Hog Slaughter Up On Last Week

US Weekly Hog Outlook, 4th March 2006 - Weekly review of the US hog industry, written by Glenn Grimes and Ron Plain.
calendar icon 4 March 2006
clock icon 4 minute read
Ron Plain
Ron Plain

Hog prices dropped early in the week but rebounded on Friday to end the week slightly higher in the west than seven days earlier, but $1.50/cwt or so lower in the east. The top price Friday at St Paul was $43/cwt. Peoria's top was $40. Interior Missouri hogs topped out at $41.75 on Friday, up 75 cents for the week. The national weighted average carcass price Friday morning for negotiated hogs was $60.05/cwt, $1.01 lower than the previous Friday. Regional average prices on Friday morning were: eastern corn belt $59.90, western corn belt $60.73, and Iowa-Minnesota $60.98/cwt.

This week's prices are above the live hog breakeven price of 39 cents per pound, but $10-12/cwt below year-ago levels. USDA is forecasting 2006 per capita meat supplies will be 3 pounds more than last year. That shouldn't be enough to make this year a money loser for hog producers, but industry profits are expected to be smaller.

Last year, the U.S. exported a record $2.3 billion of pork. That equaled $22 for each hog we slaughtered in 2005. The odds appear good that 2006 will be our 15th consecutive record year for pork exports.

This week's hog slaughter is estimated by USDA at 1.971 million hogs, up 0.3% compared to this week in 2005. Since December 1, hog slaughter has averaged 1% higher than the same period last year. This is slightly above the 0.5% increase indicated by the December inventory report.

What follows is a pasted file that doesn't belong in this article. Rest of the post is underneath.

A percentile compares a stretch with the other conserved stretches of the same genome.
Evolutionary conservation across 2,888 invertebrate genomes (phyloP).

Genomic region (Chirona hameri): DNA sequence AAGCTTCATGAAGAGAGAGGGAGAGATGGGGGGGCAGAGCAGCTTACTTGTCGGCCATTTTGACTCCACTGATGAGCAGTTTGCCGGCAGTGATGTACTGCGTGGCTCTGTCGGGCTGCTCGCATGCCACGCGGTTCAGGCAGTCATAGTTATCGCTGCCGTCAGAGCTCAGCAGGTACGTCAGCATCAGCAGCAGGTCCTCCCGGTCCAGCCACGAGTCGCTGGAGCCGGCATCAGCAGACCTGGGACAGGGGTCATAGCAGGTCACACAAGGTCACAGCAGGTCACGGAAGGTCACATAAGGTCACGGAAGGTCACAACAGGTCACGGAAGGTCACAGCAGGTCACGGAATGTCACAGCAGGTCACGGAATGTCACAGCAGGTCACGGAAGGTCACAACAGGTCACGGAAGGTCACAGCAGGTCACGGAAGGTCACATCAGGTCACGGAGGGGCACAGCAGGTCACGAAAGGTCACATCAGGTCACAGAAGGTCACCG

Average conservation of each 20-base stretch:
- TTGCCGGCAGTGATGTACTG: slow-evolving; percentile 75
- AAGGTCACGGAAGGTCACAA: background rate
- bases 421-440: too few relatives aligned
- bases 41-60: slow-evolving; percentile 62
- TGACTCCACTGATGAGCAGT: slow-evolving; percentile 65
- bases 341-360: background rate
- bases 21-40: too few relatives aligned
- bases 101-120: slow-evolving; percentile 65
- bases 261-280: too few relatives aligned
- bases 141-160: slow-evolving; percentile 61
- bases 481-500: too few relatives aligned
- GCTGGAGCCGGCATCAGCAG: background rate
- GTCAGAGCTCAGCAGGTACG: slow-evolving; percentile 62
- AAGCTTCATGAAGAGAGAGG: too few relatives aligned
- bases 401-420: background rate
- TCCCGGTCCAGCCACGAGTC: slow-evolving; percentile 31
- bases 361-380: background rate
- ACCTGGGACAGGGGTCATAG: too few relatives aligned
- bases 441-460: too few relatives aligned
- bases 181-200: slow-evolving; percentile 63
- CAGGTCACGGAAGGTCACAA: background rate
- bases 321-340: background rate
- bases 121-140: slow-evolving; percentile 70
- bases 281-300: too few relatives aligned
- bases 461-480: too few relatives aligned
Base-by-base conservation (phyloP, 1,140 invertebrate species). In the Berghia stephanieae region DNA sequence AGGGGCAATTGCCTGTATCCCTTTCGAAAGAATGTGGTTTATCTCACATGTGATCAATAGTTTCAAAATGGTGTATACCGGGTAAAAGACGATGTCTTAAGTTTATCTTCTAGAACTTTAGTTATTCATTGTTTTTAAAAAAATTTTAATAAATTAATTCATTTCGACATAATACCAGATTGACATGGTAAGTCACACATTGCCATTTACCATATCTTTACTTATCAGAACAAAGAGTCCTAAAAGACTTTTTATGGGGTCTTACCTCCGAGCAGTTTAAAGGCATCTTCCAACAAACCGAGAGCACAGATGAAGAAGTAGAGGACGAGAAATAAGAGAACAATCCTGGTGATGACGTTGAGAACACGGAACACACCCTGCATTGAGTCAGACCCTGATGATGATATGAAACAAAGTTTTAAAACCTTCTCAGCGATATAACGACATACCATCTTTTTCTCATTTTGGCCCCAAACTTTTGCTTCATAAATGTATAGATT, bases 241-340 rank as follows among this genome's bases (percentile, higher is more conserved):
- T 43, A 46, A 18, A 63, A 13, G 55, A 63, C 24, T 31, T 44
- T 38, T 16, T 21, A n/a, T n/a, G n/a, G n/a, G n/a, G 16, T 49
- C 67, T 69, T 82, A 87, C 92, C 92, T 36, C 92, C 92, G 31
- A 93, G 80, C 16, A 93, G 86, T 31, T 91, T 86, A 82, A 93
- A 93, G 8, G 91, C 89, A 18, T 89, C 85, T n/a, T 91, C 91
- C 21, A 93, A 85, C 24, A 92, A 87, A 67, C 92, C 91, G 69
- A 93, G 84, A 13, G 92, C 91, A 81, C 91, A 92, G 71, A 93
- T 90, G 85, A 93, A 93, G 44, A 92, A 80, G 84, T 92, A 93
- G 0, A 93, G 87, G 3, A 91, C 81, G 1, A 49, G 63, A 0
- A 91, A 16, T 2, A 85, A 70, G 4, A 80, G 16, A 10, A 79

February was the 25th consecutive profitable month for hog producers. So, it shouldn't be surprising that the mix of barrows and gilts in our slaughter sample indicates the sow herd is expanding. Look for the breeding herd to be up 1-2% in USDA's next quarterly inventory survey, which will be released at the end of this month.

Weekly trade data indicate that the number of slaughter hogs imported from Canada in the last three months was down 4% compared to December-February 2005, but the number of feeder pigs imported from Canada was up 12%. It seems reasonable to expect that relationship, more feeder pigs and fewer slaughter hogs, to hold for much of 2006. Statistics Canada says the Canadian swine breeding herd was slightly smaller at the start of 2006 than a year earlier, so total live hog imports from Canada this year should be fairly close to 2005 levels.

Slaughter weights began 2006 at record levels. Barrow and gilt carcass weights averaged 202 pounds each of the first two weeks of the year. That was 3 pounds heavier than at the start of 2005. In mid February carcass weights were down to 199 pounds, the same as a year earlier. However, the Iowa-Minnesota live weight series has been steadily running 2-3 pounds heavier than last year.

The April lean hog futures contract ended the week at $62.00/cwt, up 58 cents from last Friday. The May contract settled at $68.77 today, up $1.40 for the week. June closed the week at $70.50/cwt and July settled at $69.22.

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